John Smith – Last Known Survivor of the Microsoft Wars
What if the history of humankind had a cycle? What if, periodically, the universe restarted the experiment of the human race? John Smith: Last Known Survivor of the Microsoft Wars is an intriguing and thought-provoking book written in the form of an interview between John Smith and Susan Krowley. Susan Krowley is a reporter for a newspaper. The world is fragmented and depopulated, and full of deadly radioactive zones and biohazard toxins, and technological knowledge has been lost since the Microsoft Wars. John Smith is an old man, now recalling the times before the Wars. When the war started, he and his grandfather retreated into a bunker after burying John’s parents. Soon after, John’s grandfather died, and he was left alone for many years. He was burdened with the responsibility of preserving the knowledge of the World that Was, or pre-Microsoft-Wars Earth. Now, he endeavors to give Susan Krowley a frame of reference.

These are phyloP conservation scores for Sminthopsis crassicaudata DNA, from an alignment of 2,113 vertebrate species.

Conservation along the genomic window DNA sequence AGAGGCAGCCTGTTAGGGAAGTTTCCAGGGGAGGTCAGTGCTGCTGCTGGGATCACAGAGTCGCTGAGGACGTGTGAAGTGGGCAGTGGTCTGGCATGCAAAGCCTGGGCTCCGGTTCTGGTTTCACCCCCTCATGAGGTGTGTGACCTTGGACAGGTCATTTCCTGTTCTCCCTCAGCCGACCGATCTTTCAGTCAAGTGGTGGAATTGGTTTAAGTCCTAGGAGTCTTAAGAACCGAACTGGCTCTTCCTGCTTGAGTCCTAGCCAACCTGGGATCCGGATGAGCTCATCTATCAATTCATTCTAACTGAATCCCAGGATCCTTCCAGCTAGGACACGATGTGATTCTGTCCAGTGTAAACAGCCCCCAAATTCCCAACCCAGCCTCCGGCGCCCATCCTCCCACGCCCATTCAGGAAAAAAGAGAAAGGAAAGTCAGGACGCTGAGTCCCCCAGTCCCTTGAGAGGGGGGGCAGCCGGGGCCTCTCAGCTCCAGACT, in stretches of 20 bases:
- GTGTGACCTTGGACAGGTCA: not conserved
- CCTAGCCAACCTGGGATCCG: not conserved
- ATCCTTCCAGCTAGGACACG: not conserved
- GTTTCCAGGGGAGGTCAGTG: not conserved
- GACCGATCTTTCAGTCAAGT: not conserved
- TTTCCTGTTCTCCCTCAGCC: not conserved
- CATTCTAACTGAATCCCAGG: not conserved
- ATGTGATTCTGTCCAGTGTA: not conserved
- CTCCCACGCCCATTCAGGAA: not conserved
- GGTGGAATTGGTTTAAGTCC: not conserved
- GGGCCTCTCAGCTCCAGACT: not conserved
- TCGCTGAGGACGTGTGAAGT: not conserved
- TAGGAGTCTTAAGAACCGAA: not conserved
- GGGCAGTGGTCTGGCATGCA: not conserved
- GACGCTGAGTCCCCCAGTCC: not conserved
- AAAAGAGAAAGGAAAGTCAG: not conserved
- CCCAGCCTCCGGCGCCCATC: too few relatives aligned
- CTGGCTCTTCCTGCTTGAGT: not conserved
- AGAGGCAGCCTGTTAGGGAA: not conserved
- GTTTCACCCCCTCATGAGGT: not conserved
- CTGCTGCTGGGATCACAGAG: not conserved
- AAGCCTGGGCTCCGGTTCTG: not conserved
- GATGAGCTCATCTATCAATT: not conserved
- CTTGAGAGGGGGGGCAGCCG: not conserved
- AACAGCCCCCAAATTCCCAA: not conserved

A recurring theme is the loss of the beginning, and how detrimental that is to humanity. Susan unknowingly demonstrates this. She has no idea what John is talking about, and doesn’t believe him at first, thus the need for the frame of reference. John Smith emphasizes remembering history, and learning from it, so the people avoid making the same mistakes. A great portion of the book is devoted to the Atlantians, and how they influenced history. According to Smith, the Atlantians were left over from the last cycle of history, and started experimenting in the current human cycle, but lost control. They were greedy and selfish and manipulated mankind for their own needs, until they finally learned from the druids to live harmony with each other and Earth. It was interesting to see the connections Roland Hughes drew between ancient historic events and Atlantian meddling. Many parallels are implicitly drawn between the failing Atlanian society and our own. Through them we are taught the what-not-to-dos, but we are also given some solutions. Throughout the text readers are constantly kept aware of the non-normality of the environment by ignorant questions from Susan, which adds to the unsettling feel of the book. There are a lot of good points and intriguing ideas developed here; it is a book you will want to reread and ponder.
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